The story of the third grader at Parkside Elementary School highlights the critical role that school nurses play in ensuring the well-being of students. The timely intervention of the school’s licensed nurse, Rachel Ocampo, proved to be life-saving for Kassie Machado’s daughter, Mia. Ocampo’s astute observation skills and medical expertise allowed her to identify the signs of anemia in Mia, prompting urgent medical attention that potentially saved her life.
Kassie Machado, the grateful mother, has since become an advocate for the presence of school nurses in schools. She emphasizes the vital importance of having a school nurse on-site, as their presence can make a crucial difference in identifying health issues and providing timely interventions. Machado’s words underscore the impact that Ocampo’s presence had on her daughter’s life, emphasizing that without the nurse’s intervention, the severity of Mia’s condition might have gone unnoticed, leading to dire consequences.
This incident serves as a powerful reminder of the significance of having skilled school nurses like Rachel Ocampo in every school, every day. Our ability to recognize health concerns and take prompt action can be instrumental in ensuring the safety and well-being of students, potentially preventing severe health complications and saving lives. As Kassie Machado advocates, the presence of school nurses is indeed imperative for the overall health and safety of students within the educational environment.
Here is helpful information from Boston Children’s Anemia in Children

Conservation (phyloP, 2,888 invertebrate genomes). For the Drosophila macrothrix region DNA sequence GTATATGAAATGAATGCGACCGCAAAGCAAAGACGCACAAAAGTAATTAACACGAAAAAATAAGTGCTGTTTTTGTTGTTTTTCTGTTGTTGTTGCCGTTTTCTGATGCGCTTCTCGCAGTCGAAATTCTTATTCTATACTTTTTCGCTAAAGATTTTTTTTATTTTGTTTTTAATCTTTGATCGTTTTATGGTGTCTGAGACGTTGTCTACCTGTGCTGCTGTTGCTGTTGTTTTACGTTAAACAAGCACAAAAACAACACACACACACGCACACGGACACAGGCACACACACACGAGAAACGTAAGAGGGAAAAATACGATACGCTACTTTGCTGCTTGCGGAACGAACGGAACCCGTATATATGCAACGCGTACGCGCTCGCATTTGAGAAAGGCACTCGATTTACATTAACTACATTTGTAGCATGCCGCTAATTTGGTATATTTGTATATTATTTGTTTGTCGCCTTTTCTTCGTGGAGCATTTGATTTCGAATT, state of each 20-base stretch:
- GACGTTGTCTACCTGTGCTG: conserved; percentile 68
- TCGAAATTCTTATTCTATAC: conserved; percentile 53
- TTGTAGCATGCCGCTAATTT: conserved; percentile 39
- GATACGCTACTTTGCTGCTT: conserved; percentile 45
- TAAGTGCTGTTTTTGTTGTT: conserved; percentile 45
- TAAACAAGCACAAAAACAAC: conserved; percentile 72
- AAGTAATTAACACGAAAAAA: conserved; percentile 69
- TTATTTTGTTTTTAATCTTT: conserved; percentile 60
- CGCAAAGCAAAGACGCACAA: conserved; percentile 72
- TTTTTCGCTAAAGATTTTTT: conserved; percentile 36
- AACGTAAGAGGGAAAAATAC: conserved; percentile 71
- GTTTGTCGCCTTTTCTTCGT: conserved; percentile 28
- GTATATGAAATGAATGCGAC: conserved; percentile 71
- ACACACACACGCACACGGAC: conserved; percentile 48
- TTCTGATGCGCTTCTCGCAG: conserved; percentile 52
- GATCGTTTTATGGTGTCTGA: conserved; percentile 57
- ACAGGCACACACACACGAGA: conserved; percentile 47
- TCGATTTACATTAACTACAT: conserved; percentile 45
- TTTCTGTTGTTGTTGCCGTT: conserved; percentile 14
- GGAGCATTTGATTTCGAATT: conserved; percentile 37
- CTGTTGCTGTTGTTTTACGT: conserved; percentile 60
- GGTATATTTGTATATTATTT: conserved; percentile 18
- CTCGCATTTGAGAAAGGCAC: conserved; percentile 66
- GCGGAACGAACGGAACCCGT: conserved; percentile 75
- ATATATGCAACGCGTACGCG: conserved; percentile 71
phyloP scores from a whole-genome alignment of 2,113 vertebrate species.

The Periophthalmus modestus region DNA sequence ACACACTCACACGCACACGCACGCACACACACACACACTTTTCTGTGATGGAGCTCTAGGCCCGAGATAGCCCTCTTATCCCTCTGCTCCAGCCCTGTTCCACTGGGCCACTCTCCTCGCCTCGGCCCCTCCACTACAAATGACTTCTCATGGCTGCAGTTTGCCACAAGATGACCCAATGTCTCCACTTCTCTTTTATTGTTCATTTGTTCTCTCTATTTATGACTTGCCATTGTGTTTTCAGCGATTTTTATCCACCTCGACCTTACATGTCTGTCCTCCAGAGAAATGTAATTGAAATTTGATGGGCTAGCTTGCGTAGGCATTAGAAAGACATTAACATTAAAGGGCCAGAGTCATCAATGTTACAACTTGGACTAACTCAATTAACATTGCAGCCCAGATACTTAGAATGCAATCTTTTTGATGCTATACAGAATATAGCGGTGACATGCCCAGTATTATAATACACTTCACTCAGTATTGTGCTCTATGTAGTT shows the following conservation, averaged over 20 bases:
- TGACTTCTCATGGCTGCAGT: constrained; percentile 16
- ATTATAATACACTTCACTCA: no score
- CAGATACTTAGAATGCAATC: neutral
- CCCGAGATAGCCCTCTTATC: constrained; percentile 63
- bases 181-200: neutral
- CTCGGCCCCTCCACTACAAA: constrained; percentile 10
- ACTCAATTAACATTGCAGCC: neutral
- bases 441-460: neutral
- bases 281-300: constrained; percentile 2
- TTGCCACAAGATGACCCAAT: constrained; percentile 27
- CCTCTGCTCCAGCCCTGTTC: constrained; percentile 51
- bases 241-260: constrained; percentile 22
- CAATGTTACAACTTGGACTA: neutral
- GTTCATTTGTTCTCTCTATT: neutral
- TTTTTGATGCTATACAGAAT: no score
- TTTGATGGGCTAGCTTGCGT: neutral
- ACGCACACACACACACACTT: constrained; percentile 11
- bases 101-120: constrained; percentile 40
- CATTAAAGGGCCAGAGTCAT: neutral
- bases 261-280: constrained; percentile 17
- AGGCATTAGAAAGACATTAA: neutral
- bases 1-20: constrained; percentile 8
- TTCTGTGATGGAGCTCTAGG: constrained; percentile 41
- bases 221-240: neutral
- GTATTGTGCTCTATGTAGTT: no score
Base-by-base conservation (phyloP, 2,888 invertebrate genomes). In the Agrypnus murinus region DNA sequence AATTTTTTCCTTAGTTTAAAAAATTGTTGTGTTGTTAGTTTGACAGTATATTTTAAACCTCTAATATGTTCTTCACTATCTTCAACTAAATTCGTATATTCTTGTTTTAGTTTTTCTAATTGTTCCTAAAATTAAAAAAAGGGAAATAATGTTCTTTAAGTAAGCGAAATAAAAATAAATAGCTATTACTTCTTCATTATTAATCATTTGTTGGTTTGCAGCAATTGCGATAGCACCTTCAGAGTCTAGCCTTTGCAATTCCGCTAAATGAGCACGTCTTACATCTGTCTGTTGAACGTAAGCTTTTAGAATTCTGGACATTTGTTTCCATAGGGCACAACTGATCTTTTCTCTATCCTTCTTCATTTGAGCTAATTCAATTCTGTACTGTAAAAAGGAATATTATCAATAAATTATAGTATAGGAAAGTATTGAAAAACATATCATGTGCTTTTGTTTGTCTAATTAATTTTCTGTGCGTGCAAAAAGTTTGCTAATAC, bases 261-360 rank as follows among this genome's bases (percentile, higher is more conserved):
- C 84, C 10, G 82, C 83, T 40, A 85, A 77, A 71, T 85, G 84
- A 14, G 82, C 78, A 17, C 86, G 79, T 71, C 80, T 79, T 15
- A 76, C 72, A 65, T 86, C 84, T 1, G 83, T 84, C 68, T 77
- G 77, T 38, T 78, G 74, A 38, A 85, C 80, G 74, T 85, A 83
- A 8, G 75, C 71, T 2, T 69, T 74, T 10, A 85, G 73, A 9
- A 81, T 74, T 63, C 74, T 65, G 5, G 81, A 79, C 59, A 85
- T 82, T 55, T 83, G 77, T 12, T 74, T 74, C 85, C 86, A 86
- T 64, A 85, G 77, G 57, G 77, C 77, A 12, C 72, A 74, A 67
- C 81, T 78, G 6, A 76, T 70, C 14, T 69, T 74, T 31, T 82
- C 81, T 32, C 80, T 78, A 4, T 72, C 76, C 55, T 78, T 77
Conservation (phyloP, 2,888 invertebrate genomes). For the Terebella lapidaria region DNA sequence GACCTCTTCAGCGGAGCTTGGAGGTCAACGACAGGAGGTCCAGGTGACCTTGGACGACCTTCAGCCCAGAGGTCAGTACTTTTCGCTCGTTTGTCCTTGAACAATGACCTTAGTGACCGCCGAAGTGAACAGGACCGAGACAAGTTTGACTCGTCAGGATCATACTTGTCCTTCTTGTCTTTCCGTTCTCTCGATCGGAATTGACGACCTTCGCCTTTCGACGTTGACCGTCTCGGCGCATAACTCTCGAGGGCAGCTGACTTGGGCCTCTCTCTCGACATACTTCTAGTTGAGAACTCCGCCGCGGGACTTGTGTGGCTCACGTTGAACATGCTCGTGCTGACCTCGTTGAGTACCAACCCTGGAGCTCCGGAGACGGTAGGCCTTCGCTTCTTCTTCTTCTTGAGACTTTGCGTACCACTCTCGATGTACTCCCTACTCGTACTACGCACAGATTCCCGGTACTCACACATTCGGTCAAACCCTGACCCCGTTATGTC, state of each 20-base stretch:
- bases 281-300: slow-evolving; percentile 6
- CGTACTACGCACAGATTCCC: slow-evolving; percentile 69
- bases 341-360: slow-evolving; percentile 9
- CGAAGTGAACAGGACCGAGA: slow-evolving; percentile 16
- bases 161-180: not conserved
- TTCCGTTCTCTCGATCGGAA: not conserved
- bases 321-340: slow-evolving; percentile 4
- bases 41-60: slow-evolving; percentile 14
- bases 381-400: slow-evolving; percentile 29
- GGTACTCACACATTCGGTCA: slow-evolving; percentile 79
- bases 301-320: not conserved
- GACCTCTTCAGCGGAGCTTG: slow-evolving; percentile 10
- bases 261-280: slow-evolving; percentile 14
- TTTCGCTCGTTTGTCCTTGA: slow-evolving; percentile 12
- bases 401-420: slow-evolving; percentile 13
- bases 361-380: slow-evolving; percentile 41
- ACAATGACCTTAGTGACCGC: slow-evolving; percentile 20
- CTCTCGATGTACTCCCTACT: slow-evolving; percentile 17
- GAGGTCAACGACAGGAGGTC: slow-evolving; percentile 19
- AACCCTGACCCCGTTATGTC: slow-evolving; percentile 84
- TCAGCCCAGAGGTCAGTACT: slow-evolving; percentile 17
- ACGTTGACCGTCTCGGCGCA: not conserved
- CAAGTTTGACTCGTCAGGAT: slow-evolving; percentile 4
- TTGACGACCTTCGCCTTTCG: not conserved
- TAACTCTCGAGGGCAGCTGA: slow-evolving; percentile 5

What are the symptoms of anemia?
Each child may experience anemia symptoms differently. Some of the symptoms included are specific to certain causes of anemia but most are non-specific. Anemia can also be a symptom associated with other diseases. The most frequently noted anemia symptoms include:
- pale skin, lips, hands, or under the eyelids
- increased heart rate (tachycardia)
- breathlessness, or difficulty catching a breath (dyspnea)
- lack of energy, or tiring easily (fatigue)
- dizziness, or vertigo, especially upon standing
- irregular menstruation cycles
- absent or delayed menstruation (amenorrhea)
- sore or swollen tongue (glossitis)
- jaundice, or yellowing of skin, eyes and mouth
- enlarged spleen or liver (splenomegaly, hepatomegaly)
- slow or delayed growth and development
- impaired wound and tissue healing
It is important to understand that some symptoms of anemia may resemble those of other more common medical problems or other blood disorders. Because some of these symptoms can also point to other conditions, and because anemia itself can be a symptom of another medical problem, it’s important to have your child evaluated by a qualified medical professional for an accurate diagnosis and prompt treatment.
Retrieved from: Boston Children’s Anemia in Children